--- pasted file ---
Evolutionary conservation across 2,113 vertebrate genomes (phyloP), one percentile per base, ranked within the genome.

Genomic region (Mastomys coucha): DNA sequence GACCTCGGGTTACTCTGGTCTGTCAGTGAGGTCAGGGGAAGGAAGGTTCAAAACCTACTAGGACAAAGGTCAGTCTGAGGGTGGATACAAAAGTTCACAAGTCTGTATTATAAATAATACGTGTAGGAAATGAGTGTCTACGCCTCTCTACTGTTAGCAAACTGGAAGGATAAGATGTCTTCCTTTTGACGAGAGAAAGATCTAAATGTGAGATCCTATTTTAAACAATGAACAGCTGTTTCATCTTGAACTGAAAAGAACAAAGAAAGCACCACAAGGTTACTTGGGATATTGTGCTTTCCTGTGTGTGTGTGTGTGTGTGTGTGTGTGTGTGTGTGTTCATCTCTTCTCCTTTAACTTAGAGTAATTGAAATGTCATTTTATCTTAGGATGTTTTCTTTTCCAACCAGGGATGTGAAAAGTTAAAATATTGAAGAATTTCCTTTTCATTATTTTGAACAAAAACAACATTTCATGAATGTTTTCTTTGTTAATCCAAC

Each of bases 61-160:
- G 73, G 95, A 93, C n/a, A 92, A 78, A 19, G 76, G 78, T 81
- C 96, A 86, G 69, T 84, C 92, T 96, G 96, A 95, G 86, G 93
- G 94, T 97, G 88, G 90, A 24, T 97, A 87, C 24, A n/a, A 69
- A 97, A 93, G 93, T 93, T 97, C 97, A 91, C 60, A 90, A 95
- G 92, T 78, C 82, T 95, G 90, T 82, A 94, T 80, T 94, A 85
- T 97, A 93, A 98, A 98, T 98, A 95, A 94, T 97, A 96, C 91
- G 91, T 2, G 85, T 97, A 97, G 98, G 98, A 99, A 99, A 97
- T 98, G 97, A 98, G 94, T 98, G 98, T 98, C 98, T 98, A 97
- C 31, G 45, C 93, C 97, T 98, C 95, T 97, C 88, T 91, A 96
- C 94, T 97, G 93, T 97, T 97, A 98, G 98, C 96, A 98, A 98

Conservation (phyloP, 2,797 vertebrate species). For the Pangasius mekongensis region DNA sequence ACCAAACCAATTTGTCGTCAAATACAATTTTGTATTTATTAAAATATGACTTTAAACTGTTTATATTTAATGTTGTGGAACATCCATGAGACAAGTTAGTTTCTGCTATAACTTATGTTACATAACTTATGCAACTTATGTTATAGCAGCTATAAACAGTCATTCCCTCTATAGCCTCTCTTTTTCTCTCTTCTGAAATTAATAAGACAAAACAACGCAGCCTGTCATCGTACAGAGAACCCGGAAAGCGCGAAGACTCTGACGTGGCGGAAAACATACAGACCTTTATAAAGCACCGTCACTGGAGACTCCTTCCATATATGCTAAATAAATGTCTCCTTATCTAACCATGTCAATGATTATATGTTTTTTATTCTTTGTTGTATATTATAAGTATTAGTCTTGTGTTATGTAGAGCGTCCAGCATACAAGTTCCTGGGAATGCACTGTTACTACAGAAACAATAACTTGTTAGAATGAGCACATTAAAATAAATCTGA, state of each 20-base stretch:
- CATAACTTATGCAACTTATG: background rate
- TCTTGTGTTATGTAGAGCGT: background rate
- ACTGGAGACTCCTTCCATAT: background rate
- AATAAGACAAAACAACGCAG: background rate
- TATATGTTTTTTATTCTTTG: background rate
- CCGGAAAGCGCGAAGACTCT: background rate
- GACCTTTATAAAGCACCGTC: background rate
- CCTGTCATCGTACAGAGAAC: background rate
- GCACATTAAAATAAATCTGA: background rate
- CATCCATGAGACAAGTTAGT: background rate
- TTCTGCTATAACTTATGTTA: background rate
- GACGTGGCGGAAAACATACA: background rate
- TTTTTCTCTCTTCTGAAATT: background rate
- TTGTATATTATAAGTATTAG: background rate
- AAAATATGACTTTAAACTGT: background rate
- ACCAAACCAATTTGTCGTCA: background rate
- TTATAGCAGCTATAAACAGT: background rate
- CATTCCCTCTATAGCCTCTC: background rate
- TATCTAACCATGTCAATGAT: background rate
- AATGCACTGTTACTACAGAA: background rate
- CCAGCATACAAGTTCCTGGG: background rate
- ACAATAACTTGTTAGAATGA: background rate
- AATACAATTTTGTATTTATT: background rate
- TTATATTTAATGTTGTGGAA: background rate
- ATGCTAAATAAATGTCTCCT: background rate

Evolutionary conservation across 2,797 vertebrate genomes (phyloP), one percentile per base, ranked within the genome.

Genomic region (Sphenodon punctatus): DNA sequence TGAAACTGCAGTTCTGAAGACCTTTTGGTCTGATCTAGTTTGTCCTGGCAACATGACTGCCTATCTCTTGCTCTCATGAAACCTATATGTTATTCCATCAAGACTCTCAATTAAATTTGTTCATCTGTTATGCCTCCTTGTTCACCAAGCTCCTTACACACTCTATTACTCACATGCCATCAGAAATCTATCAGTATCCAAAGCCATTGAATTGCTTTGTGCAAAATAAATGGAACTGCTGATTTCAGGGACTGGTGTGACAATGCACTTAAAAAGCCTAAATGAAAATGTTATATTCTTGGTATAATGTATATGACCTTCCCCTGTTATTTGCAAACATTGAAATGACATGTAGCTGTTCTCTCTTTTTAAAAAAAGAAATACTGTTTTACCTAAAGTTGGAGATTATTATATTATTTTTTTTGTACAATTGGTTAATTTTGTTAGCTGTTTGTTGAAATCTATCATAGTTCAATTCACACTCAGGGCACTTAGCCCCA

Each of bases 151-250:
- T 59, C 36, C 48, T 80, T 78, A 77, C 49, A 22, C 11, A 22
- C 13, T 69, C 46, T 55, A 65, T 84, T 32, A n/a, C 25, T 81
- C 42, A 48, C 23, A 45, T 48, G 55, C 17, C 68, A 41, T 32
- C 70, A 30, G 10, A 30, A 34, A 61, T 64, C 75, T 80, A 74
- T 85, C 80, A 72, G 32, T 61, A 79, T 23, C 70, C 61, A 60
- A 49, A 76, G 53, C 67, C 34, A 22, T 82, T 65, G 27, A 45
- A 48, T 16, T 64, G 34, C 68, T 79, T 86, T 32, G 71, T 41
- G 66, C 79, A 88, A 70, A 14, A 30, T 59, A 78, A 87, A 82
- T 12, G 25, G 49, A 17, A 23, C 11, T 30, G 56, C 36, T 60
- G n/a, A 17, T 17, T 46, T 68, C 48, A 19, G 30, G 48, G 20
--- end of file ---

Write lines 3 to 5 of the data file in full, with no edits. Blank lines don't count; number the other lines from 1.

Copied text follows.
Each of bases 61-160:
- G 73, G 95, A 93, C n/a, A 92, A 78, A 19, G 76, G 78, T 81
- C 96, A 86, G 69, T 84, C 92, T 96, G 96, A 95, G 86, G 93